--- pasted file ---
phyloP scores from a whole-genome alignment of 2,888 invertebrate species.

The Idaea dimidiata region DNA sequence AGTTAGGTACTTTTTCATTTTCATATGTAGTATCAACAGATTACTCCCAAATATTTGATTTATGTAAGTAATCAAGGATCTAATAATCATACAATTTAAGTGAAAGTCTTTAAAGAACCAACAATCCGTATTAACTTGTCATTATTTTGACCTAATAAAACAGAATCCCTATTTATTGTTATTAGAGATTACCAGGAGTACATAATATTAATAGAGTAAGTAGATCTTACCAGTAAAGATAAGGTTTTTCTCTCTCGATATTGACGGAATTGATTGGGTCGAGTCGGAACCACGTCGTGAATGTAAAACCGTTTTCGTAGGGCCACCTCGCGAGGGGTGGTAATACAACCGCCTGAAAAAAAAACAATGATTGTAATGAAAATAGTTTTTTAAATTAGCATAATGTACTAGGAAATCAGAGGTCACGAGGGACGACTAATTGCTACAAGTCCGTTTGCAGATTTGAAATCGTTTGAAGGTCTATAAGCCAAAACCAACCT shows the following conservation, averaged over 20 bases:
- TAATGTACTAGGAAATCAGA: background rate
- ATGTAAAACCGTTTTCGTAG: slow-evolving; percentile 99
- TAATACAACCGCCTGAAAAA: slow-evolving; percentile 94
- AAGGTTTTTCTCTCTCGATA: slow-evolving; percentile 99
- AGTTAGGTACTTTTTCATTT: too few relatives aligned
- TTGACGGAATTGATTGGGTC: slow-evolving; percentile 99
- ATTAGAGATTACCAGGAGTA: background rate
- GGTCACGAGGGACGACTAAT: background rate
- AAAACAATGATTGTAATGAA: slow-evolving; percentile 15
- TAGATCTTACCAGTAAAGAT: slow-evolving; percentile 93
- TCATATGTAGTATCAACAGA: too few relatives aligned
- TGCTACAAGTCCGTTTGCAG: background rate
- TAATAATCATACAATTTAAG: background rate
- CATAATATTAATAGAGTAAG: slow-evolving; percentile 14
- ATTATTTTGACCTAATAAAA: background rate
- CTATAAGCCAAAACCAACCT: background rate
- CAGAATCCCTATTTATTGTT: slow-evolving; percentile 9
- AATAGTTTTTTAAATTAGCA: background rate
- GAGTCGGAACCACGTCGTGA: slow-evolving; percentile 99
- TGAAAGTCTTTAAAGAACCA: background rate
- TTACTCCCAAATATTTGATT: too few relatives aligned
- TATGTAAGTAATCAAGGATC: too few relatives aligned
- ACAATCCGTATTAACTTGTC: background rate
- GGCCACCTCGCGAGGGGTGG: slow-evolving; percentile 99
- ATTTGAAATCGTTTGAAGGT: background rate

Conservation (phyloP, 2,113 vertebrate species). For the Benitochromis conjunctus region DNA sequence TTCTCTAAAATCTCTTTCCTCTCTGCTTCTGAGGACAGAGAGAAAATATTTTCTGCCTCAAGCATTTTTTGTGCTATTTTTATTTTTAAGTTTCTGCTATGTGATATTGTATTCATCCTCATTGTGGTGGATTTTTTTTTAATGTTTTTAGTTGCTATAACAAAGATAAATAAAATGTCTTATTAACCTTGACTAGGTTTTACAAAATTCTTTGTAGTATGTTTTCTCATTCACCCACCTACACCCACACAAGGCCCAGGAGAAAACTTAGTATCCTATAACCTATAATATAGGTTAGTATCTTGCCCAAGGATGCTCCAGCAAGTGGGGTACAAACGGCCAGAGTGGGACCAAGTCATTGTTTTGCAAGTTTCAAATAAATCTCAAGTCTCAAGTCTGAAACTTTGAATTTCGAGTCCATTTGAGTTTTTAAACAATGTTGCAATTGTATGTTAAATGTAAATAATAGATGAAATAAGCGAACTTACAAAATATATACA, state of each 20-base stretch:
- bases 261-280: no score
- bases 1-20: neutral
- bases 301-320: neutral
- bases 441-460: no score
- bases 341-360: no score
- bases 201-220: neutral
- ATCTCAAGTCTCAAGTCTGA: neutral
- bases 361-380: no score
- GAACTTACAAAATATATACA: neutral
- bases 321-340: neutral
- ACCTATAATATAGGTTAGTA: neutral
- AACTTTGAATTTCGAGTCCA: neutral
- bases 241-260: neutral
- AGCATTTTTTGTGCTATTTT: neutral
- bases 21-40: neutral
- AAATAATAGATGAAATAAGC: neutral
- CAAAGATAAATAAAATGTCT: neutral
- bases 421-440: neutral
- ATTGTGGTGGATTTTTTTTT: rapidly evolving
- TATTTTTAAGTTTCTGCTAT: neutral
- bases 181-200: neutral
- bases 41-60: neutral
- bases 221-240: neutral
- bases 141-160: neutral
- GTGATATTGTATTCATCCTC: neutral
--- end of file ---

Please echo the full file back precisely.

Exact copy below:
phyloP scores from a whole-genome alignment of 2,888 invertebrate species.

The Idaea dimidiata region DNA sequence AGTTAGGTACTTTTTCATTTTCATATGTAGTATCAACAGATTACTCCCAAATATTTGATTTATGTAAGTAATCAAGGATCTAATAATCATACAATTTAAGTGAAAGTCTTTAAAGAACCAACAATCCGTATTAACTTGTCATTATTTTGACCTAATAAAACAGAATCCCTATTTATTGTTATTAGAGATTACCAGGAGTACATAATATTAATAGAGTAAGTAGATCTTACCAGTAAAGATAAGGTTTTTCTCTCTCGATATTGACGGAATTGATTGGGTCGAGTCGGAACCACGTCGTGAATGTAAAACCGTTTTCGTAGGGCCACCTCGCGAGGGGTGGTAATACAACCGCCTGAAAAAAAAACAATGATTGTAATGAAAATAGTTTTTTAAATTAGCATAATGTACTAGGAAATCAGAGGTCACGAGGGACGACTAATTGCTACAAGTCCGTTTGCAGATTTGAAATCGTTTGAAGGTCTATAAGCCAAAACCAACCT shows the following conservation, averaged over 20 bases:
- TAATGTACTAGGAAATCAGA: background rate
- ATGTAAAACCGTTTTCGTAG: slow-evolving; percentile 99
- TAATACAACCGCCTGAAAAA: slow-evolving; percentile 94
- AAGGTTTTTCTCTCTCGATA: slow-evolving; percentile 99
- AGTTAGGTACTTTTTCATTT: too few relatives aligned
- TTGACGGAATTGATTGGGTC: slow-evolving; percentile 99
- ATTAGAGATTACCAGGAGTA: background rate
- GGTCACGAGGGACGACTAAT: background rate
- AAAACAATGATTGTAATGAA: slow-evolving; percentile 15
- TAGATCTTACCAGTAAAGAT: slow-evolving; percentile 93
- TCATATGTAGTATCAACAGA: too few relatives aligned
- TGCTACAAGTCCGTTTGCAG: background rate
- TAATAATCATACAATTTAAG: background rate
- CATAATATTAATAGAGTAAG: slow-evolving; percentile 14
- ATTATTTTGACCTAATAAAA: background rate
- CTATAAGCCAAAACCAACCT: background rate
- CAGAATCCCTATTTATTGTT: slow-evolving; percentile 9
- AATAGTTTTTTAAATTAGCA: background rate
- GAGTCGGAACCACGTCGTGA: slow-evolving; percentile 99
- TGAAAGTCTTTAAAGAACCA: background rate
- TTACTCCCAAATATTTGATT: too few relatives aligned
- TATGTAAGTAATCAAGGATC: too few relatives aligned
- ACAATCCGTATTAACTTGTC: background rate
- GGCCACCTCGCGAGGGGTGG: slow-evolving; percentile 99
- ATTTGAAATCGTTTGAAGGT: background rate

Conservation (phyloP, 2,113 vertebrate species). For the Benitochromis conjunctus region DNA sequence TTCTCTAAAATCTCTTTCCTCTCTGCTTCTGAGGACAGAGAGAAAATATTTTCTGCCTCAAGCATTTTTTGTGCTATTTTTATTTTTAAGTTTCTGCTATGTGATATTGTATTCATCCTCATTGTGGTGGATTTTTTTTTAATGTTTTTAGTTGCTATAACAAAGATAAATAAAATGTCTTATTAACCTTGACTAGGTTTTACAAAATTCTTTGTAGTATGTTTTCTCATTCACCCACCTACACCCACACAAGGCCCAGGAGAAAACTTAGTATCCTATAACCTATAATATAGGTTAGTATCTTGCCCAAGGATGCTCCAGCAAGTGGGGTACAAACGGCCAGAGTGGGACCAAGTCATTGTTTTGCAAGTTTCAAATAAATCTCAAGTCTCAAGTCTGAAACTTTGAATTTCGAGTCCATTTGAGTTTTTAAACAATGTTGCAATTGTATGTTAAATGTAAATAATAGATGAAATAAGCGAACTTACAAAATATATACA, state of each 20-base stretch:
- bases 261-280: no score
- bases 1-20: neutral
- bases 301-320: neutral
- bases 441-460: no score
- bases 341-360: no score
- bases 201-220: neutral
- ATCTCAAGTCTCAAGTCTGA: neutral
- bases 361-380: no score
- GAACTTACAAAATATATACA: neutral
- bases 321-340: neutral
- ACCTATAATATAGGTTAGTA: neutral
- AACTTTGAATTTCGAGTCCA: neutral
- bases 241-260: neutral
- AGCATTTTTTGTGCTATTTT: neutral
- bases 21-40: neutral
- AAATAATAGATGAAATAAGC: neutral
- CAAAGATAAATAAAATGTCT: neutral
- bases 421-440: neutral
- ATTGTGGTGGATTTTTTTTT: rapidly evolving
- TATTTTTAAGTTTCTGCTAT: neutral
- bases 181-200: neutral
- bases 41-60: neutral
- bases 221-240: neutral
- bases 141-160: neutral
- GTGATATTGTATTCATCCTC: neutral